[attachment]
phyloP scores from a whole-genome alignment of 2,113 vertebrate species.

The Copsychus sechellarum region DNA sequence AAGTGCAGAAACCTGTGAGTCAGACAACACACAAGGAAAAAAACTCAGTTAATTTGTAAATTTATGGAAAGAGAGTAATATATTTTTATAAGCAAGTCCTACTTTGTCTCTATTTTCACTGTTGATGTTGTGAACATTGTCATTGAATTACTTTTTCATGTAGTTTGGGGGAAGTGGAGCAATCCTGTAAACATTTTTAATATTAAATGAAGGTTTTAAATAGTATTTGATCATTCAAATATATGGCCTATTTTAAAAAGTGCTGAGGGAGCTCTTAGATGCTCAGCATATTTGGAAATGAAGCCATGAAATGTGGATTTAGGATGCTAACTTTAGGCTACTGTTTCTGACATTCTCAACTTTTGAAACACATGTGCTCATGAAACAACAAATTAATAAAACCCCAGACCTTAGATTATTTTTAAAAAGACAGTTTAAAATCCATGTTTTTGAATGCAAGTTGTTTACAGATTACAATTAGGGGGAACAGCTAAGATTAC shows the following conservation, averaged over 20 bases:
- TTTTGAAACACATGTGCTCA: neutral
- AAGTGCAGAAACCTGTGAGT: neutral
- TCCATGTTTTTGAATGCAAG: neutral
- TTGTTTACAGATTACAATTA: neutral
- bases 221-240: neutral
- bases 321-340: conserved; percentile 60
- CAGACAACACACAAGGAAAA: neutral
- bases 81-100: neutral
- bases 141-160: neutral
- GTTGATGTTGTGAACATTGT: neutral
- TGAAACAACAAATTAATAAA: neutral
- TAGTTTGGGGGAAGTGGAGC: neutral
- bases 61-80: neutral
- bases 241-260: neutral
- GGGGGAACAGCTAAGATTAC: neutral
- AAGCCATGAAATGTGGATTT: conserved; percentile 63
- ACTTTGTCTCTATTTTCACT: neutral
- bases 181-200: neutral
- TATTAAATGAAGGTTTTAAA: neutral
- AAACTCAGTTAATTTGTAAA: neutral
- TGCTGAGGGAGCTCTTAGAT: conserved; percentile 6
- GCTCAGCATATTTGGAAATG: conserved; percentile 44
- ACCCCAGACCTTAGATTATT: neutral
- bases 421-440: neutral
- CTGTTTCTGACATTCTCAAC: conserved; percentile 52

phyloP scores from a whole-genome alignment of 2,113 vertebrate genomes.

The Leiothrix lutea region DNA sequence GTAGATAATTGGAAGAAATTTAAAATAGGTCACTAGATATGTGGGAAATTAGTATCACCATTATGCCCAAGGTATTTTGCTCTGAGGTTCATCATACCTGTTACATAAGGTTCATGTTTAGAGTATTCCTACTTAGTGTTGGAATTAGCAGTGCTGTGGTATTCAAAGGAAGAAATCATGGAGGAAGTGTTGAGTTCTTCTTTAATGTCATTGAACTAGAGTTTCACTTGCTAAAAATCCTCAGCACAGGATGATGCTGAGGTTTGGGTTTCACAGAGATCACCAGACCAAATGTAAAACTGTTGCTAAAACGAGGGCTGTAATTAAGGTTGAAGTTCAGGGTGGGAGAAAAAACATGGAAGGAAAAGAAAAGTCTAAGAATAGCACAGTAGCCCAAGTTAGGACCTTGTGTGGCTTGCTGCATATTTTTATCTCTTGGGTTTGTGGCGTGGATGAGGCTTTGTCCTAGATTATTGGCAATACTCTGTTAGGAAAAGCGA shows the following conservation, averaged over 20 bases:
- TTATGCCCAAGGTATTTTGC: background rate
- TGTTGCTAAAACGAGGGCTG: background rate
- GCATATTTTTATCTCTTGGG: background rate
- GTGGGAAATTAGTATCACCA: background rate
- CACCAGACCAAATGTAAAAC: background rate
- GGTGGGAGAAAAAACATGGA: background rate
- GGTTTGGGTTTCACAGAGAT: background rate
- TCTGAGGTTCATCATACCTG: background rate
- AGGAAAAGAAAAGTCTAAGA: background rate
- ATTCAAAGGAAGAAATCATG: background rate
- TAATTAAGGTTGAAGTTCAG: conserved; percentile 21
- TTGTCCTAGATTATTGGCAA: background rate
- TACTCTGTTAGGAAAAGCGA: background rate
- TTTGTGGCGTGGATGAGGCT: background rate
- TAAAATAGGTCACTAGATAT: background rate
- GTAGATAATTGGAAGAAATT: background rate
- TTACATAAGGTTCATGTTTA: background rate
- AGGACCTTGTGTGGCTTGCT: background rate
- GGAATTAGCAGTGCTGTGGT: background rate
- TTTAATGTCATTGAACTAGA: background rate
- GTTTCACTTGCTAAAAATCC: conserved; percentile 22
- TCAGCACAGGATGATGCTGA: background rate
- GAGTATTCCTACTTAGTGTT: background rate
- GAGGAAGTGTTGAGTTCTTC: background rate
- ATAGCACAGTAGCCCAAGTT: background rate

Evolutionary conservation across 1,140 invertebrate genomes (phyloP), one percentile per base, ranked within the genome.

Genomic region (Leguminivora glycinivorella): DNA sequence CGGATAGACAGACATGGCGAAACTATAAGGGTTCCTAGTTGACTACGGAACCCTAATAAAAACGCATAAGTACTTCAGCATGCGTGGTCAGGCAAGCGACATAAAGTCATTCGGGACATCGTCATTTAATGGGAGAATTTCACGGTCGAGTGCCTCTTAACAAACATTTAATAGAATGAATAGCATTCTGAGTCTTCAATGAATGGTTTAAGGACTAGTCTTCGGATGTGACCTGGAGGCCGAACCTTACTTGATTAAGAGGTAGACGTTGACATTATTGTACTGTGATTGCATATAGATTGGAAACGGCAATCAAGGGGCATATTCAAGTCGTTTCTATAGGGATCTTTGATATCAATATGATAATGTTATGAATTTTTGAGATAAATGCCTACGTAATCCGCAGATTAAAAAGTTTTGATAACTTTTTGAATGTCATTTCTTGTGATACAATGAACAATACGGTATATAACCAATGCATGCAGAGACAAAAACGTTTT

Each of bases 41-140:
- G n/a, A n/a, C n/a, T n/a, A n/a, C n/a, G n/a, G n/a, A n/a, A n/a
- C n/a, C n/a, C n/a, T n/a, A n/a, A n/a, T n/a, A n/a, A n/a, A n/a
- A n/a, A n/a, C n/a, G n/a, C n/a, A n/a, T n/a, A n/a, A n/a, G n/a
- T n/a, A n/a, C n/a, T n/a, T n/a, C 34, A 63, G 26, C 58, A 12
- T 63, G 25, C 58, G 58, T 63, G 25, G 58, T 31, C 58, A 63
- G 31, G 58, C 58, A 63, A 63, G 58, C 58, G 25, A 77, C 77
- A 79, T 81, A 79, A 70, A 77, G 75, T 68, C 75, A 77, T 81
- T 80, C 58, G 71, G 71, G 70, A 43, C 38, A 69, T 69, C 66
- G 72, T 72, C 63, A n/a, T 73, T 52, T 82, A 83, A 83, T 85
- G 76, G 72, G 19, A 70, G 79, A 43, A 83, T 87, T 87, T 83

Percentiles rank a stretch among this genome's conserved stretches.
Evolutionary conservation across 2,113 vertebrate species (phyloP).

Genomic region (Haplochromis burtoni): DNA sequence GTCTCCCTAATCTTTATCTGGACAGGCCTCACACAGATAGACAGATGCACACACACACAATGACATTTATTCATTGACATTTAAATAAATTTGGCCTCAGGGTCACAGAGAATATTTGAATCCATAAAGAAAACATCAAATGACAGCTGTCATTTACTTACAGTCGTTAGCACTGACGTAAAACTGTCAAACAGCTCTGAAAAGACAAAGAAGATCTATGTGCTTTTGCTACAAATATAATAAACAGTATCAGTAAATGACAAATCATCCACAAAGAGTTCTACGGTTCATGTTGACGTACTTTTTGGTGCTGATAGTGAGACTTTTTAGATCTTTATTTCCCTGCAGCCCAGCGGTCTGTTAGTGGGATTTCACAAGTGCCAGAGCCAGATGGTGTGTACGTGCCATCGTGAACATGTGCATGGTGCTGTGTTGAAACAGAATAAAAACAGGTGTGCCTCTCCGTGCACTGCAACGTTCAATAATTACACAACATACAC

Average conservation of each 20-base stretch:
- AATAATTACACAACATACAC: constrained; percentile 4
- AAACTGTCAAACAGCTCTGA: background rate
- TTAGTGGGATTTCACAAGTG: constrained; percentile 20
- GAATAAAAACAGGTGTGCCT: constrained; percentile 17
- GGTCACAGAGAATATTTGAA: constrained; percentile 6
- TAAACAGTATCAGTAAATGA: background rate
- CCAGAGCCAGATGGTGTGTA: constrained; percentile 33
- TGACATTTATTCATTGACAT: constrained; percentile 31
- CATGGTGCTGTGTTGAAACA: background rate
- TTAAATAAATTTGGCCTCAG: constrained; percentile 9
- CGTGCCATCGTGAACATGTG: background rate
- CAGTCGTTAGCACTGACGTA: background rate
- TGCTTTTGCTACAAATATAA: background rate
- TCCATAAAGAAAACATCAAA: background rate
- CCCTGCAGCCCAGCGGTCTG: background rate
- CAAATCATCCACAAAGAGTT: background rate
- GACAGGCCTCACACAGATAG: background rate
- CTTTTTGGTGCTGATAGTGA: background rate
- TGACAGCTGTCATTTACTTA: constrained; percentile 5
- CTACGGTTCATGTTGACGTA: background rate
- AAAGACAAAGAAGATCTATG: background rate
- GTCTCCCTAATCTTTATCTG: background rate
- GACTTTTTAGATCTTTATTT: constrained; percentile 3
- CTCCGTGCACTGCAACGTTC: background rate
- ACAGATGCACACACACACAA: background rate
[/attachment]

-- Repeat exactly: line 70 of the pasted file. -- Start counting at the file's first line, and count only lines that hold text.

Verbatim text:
Genomic region (Haplochromis burtoni): DNA sequence GTCTCCCTAATCTTTATCTGGACAGGCCTCACACAGATAGACAGATGCACACACACACAATGACATTTATTCATTGACATTTAAATAAATTTGGCCTCAGGGTCACAGAGAATATTTGAATCCATAAAGAAAACATCAAATGACAGCTGTCATTTACTTACAGTCGTTAGCACTGACGTAAAACTGTCAAACAGCTCTGAAAAGACAAAGAAGATCTATGTGCTTTTGCTACAAATATAATAAACAGTATCAGTAAATGACAAATCATCCACAAAGAGTTCTACGGTTCATGTTGACGTACTTTTTGGTGCTGATAGTGAGACTTTTTAGATCTTTATTTCCCTGCAGCCCAGCGGTCTGTTAGTGGGATTTCACAAGTGCCAGAGCCAGATGGTGTGTACGTGCCATCGTGAACATGTGCATGGTGCTGTGTTGAAACAGAATAAAAACAGGTGTGCCTCTCCGTGCACTGCAACGTTCAATAATTACACAACATACAC